Pro-abort Katha Pollitt gave a nice run-down November 10 in The Nation of the possibilities before a Congress that will soon have much more pro-life passion coursing through its veins:

When the 112th Congress convenes in January it will have at least 53 additional antichoice Republicans in the House and 5 in the Senate…. Supporters of reproductive rights are looking at the most hostile Congress since abortion was legalized in 1973.

For years pundits have been reassuring prochoicers that conservatives don’t really want to get rid of abortion…. I’ve never believed this theory….

Most antiabortion activity is focused on smaller measures and takes place in the states, where some 600 antichoice bills were introduced last year, and where Republicans will now hold 29 governorships and both houses of 19 state legislatures. Add up enough small victories and eventually you’ve changed the reproductive rights landscape, both as a matter of law and on the ground….

Here are some of the antichoice efforts we’re likely to see in Congress in the coming months:

§?Reinstate the global gag rule [Mexico City policy], lifted by President Obama on his first day in office, which bars recipients of US foreign aid from so much as mentioning abortion in their work, and make it permanent [aka bans international abortion groups from receiving US taxpayer dollars].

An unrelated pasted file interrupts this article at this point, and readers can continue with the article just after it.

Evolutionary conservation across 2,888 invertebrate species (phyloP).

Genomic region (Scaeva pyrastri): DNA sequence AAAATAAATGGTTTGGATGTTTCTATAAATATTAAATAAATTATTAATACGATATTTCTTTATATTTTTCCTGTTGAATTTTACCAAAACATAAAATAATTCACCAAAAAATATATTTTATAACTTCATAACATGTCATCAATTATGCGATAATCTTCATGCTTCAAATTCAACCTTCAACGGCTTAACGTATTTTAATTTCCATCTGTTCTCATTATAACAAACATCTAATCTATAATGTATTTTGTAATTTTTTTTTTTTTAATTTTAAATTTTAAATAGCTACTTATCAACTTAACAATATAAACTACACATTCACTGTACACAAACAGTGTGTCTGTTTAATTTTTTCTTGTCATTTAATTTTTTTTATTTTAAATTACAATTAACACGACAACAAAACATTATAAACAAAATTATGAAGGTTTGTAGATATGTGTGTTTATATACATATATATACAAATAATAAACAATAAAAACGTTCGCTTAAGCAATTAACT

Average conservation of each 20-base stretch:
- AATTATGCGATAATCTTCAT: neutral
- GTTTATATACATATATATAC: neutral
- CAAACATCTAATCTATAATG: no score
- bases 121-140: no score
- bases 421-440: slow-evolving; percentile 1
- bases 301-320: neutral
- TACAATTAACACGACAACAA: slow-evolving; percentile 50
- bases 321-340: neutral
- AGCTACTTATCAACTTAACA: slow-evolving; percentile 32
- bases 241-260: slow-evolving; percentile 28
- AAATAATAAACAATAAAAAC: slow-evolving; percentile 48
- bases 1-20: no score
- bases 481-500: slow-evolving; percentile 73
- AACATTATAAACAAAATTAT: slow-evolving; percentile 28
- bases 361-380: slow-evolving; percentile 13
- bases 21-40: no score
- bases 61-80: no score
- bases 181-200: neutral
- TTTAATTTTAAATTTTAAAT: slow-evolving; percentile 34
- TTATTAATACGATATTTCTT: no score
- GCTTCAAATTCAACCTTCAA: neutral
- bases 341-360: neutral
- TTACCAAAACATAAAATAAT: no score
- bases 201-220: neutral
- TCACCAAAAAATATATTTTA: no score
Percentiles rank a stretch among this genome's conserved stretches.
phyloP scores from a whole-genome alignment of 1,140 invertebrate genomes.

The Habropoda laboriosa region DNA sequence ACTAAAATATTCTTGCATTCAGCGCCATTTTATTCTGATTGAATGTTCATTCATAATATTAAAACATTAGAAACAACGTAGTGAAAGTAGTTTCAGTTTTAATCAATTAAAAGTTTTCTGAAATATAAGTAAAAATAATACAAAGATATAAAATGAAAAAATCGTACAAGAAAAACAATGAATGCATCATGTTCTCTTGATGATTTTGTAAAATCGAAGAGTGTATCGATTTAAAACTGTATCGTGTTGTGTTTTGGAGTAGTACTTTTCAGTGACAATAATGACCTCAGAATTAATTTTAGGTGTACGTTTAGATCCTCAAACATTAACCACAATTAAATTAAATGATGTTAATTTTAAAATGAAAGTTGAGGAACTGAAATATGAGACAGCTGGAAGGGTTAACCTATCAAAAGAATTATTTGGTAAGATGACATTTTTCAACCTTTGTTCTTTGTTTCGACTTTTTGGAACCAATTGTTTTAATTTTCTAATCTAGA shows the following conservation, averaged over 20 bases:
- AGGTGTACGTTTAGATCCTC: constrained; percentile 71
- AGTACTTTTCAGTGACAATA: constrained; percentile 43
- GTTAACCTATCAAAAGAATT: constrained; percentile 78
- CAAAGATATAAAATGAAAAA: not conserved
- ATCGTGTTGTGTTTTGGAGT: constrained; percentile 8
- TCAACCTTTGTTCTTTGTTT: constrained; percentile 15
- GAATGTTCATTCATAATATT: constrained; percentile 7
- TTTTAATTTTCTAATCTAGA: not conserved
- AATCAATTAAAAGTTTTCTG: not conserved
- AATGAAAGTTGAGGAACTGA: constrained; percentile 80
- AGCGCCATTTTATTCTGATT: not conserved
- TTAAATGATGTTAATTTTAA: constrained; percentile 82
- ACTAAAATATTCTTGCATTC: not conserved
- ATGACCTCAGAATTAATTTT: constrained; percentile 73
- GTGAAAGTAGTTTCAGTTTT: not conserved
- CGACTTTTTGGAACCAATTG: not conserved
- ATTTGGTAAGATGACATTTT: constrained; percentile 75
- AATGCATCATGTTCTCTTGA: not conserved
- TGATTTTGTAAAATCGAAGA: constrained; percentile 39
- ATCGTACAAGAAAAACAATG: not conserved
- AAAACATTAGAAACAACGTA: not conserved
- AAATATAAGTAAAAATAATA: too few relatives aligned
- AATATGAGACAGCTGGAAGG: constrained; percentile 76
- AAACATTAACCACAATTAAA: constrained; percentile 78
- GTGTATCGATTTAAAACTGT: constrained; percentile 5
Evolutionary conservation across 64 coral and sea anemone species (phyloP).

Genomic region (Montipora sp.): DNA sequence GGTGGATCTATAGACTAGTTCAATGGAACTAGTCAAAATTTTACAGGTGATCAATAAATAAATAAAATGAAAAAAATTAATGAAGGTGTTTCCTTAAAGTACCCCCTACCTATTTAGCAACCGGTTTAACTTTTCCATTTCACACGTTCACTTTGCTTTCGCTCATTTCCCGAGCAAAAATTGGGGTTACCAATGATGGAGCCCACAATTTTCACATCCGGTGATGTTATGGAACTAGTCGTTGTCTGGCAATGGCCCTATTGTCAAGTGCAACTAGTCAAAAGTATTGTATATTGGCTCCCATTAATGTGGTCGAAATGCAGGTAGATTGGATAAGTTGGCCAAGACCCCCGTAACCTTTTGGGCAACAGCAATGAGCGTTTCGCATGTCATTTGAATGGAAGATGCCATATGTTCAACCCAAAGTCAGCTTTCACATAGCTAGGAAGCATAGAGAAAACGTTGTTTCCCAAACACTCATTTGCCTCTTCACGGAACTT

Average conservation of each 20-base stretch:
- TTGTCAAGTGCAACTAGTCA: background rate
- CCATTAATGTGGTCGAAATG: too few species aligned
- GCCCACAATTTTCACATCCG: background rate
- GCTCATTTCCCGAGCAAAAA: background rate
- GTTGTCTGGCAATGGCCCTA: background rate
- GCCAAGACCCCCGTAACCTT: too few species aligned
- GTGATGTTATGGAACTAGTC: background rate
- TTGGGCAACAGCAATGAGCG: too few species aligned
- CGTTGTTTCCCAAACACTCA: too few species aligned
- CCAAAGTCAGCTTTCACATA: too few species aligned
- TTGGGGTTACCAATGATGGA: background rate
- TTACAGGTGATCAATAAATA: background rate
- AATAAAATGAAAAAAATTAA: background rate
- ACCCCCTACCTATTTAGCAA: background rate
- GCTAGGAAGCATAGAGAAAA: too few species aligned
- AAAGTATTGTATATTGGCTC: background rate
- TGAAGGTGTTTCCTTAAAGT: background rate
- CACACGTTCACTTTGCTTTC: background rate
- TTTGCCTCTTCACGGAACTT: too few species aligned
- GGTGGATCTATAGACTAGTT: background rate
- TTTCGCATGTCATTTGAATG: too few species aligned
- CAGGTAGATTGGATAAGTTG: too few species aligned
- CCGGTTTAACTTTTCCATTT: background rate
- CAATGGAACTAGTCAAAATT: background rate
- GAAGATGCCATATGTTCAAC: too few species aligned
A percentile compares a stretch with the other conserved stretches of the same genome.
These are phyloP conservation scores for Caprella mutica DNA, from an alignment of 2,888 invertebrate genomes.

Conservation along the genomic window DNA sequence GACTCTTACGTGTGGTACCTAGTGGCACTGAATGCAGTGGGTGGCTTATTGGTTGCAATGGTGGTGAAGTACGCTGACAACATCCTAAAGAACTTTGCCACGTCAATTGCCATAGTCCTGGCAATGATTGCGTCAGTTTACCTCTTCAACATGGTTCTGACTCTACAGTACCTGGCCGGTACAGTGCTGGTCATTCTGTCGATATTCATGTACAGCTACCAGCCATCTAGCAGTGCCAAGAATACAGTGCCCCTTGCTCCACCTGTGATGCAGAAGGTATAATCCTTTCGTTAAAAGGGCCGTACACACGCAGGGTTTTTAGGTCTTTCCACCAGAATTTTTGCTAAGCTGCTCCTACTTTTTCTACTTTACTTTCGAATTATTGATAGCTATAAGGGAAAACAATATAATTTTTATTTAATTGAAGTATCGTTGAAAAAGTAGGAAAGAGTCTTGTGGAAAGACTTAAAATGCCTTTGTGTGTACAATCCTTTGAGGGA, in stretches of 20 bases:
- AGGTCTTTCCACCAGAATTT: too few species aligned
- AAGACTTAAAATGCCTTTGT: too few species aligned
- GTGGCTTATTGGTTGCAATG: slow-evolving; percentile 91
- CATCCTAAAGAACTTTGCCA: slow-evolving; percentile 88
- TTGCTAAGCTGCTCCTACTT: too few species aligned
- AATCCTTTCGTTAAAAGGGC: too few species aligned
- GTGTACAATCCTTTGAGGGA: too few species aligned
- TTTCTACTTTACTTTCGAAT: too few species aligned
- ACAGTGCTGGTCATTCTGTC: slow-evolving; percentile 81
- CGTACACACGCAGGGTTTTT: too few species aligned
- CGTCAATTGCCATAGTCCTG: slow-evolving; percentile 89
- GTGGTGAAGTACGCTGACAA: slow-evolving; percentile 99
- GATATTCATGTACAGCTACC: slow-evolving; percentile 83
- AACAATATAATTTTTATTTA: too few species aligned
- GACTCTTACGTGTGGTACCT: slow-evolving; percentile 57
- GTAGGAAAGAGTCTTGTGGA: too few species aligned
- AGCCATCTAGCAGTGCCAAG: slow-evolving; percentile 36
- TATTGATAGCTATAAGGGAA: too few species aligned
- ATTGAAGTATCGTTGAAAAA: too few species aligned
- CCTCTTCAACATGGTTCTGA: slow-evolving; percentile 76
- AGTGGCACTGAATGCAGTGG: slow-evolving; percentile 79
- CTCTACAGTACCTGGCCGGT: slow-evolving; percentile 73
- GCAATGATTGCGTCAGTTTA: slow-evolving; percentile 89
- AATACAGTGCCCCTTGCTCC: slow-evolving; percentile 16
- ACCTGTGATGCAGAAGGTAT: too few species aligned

§?Pass the No Taxpayer Funding for Abortion Act, aka Stupak on Steroids. This bill would make the Hyde Amendment permanent and reinterpret it to prevent any government department from funding any program that touches on abortion in any way, however notional…. The bill would also make permanent current bans like the one on abortion coverage in insurance for federal workers.

§?Pass the Title X Abortion Provider Prohibition Act, which would ban federal funds for any organization that performs abortions or funds organizations that do so. The aim is to defund Planned Parenthood, the nation’s largest network of clinics for family planning and women’s health [aka the United States’ largest abortion provider]….

§?Beef up so-called conscience protections for healthcare personnel and hospitals.

§?Ban Washington, DC, from using its own [plus federal taxpayer] money to pay for abortions for poor women.

§?Revisit healthcare reform to tighten provisions barring coverage for abortion care.

§?Preserve the ban on abortions in military hospitals.

Note that the official theme here is not the banning of abortion but freeing the taxpayer from having to pay for it, however tenuous the connection….

The problem for pro-aborts is “freeing the taxpayer from paying for [abortion]” is a winning issue.

What do you think of Pollitt’s analysis of the possibilities? Bearing in mind the Senate and presidency are still majorily pro-abortion, what do you think can be done between now and 2012? What do you think will be done?

Pollitt mentioned the various state pro-life majorities but didn’t broach what mischief they may cause. What legislation(s) do you think should be priorities in the states?

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